Are you lonesome tonight? Not with this handy bit of kit...
Nonetheless, what has changed in the male end of the market is a major shift toward toys that are purely functional. To that end, the Fleshlight and the Tenga system – as vibrators always have been - are "pure" masturbation systems, without the excuse of even pretending the presence of a partner. Ditto the monkeyspanker, with its curious resemblance to a table tennis bat with a hole in the middle.
On the female side of the fence, there are new textiles and new colours – particularly dayglo. Pyrex has made its entrance as the basis for a new and arty line in dildos, with the advantage that the object can be left in the fridge – not the freezer! – for a couple of hours before any bedtime action. The emphasis on what sex toys are for has changed little although – with all that emphasis on ergonomics – each year seems to bring a new and even more far out shape to the bedroom. Nonetheless, according to Lovehoney, the Rabbit remains a favourite "must-buy" for women.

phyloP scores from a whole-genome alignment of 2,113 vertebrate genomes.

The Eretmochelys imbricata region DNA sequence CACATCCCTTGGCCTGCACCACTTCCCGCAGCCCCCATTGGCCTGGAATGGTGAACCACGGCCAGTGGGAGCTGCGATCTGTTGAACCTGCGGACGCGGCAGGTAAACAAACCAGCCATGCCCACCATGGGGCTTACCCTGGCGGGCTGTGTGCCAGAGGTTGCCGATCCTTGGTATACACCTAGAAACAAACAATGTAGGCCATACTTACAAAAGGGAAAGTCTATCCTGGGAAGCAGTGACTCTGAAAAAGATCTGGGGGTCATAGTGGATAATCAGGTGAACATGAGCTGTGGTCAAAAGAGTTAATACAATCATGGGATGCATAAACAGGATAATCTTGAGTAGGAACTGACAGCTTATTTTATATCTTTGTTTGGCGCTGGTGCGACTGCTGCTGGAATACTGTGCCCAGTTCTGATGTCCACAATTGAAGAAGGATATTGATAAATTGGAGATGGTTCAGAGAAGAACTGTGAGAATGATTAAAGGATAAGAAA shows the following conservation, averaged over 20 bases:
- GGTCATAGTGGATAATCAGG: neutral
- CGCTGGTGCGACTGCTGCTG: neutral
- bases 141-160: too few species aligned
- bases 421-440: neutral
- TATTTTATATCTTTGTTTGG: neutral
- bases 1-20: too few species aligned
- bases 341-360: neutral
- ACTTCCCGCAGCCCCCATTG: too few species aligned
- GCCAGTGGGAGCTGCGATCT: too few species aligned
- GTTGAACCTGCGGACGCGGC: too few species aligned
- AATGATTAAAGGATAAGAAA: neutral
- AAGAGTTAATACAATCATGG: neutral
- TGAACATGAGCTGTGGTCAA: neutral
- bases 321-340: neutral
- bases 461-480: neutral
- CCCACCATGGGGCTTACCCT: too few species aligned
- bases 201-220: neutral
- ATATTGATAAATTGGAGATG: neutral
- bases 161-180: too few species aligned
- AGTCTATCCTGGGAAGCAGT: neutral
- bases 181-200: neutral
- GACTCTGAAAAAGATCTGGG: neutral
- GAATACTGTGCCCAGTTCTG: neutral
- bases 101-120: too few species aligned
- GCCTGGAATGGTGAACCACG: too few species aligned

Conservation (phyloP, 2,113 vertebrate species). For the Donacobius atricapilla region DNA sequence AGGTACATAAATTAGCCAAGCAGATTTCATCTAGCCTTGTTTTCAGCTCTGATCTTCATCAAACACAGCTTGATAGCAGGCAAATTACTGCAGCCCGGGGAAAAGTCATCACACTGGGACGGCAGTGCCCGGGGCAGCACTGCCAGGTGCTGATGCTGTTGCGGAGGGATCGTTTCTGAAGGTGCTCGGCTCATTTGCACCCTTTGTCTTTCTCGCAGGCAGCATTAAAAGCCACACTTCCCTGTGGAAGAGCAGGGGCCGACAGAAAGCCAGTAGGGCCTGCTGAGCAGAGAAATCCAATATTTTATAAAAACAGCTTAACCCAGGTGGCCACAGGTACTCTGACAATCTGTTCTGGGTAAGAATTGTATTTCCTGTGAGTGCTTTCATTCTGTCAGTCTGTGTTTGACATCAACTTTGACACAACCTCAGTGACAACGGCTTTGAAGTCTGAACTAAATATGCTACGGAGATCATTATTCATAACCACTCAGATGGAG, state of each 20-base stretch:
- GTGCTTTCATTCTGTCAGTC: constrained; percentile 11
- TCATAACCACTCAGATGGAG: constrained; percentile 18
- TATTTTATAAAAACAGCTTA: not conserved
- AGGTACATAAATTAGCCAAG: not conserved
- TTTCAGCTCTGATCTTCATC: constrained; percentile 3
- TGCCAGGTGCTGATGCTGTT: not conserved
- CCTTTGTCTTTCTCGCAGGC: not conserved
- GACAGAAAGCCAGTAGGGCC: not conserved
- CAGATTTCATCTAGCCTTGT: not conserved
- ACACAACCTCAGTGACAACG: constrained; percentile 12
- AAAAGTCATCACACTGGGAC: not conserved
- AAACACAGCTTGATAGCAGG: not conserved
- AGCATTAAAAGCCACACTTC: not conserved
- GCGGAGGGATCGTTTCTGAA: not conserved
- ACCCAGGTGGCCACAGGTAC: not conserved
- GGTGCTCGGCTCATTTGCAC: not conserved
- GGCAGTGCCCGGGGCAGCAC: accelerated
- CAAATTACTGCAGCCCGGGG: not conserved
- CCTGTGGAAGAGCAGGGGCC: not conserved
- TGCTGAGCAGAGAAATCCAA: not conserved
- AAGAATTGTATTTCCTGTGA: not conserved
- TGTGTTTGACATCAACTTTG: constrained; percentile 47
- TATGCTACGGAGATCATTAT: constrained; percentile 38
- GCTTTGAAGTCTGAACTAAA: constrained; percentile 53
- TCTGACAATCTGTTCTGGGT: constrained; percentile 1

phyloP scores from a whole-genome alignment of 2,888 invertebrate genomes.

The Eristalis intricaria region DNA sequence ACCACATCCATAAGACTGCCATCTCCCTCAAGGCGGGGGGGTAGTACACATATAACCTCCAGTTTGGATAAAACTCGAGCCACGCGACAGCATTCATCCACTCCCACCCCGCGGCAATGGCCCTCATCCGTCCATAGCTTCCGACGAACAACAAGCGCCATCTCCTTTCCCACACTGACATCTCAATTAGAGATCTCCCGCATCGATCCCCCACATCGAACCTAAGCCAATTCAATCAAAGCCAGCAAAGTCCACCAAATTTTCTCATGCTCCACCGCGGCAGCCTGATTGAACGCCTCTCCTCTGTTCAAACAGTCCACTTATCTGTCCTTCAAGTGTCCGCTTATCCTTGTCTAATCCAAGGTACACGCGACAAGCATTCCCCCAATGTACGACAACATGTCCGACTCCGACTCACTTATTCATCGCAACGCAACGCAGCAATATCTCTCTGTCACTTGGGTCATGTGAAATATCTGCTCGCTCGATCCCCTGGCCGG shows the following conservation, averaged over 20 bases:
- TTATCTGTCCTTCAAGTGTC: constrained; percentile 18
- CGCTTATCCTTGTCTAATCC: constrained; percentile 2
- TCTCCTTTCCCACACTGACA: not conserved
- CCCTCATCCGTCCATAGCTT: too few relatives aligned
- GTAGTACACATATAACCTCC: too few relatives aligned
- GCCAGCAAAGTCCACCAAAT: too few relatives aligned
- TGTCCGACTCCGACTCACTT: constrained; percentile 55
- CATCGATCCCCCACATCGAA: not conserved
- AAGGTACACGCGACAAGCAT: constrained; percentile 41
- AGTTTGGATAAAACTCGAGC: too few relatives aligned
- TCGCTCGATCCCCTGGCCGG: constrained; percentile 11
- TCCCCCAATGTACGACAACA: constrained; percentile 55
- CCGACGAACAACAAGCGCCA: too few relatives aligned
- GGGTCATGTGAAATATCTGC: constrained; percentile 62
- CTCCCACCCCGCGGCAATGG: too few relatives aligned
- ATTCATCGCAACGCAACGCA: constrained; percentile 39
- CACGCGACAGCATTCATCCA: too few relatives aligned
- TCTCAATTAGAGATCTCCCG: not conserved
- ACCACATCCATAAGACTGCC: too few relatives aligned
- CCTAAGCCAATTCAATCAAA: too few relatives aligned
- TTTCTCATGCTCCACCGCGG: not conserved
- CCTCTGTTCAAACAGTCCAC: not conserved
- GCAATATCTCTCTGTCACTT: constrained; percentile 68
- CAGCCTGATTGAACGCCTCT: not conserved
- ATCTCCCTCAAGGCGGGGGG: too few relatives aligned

Other techie trends include the appearance of "fucking machines" – which look highly dangerous and are still more likely to be found in a certain sort of porn than in bedrooms up and down the country. That has begun to change with the advent of the Sybian – a snip at just over £1,000 – and no doubt the next decade will see further advances in this area.
Electro-stimulation is also on the up, both through the rediscovery of Victorian cupping devices, and entirely new systems such as the e-stim.
What then of the internet? While some would claim that it merely follows and reflects existing trends, there is a strong argument to suggest it has been at least in part instrumental in this latest sexual revolution.
From the early days of Usenet and IRC, through to sites and channels dedicated to particular kinks, the internet has worked to bring together people with previously rarefied interests and to encourage them. That is the accusation often levelled at the internet by the pro-censorship lobby – and is a particularly damning argument when it comes to issues such as paedophilia.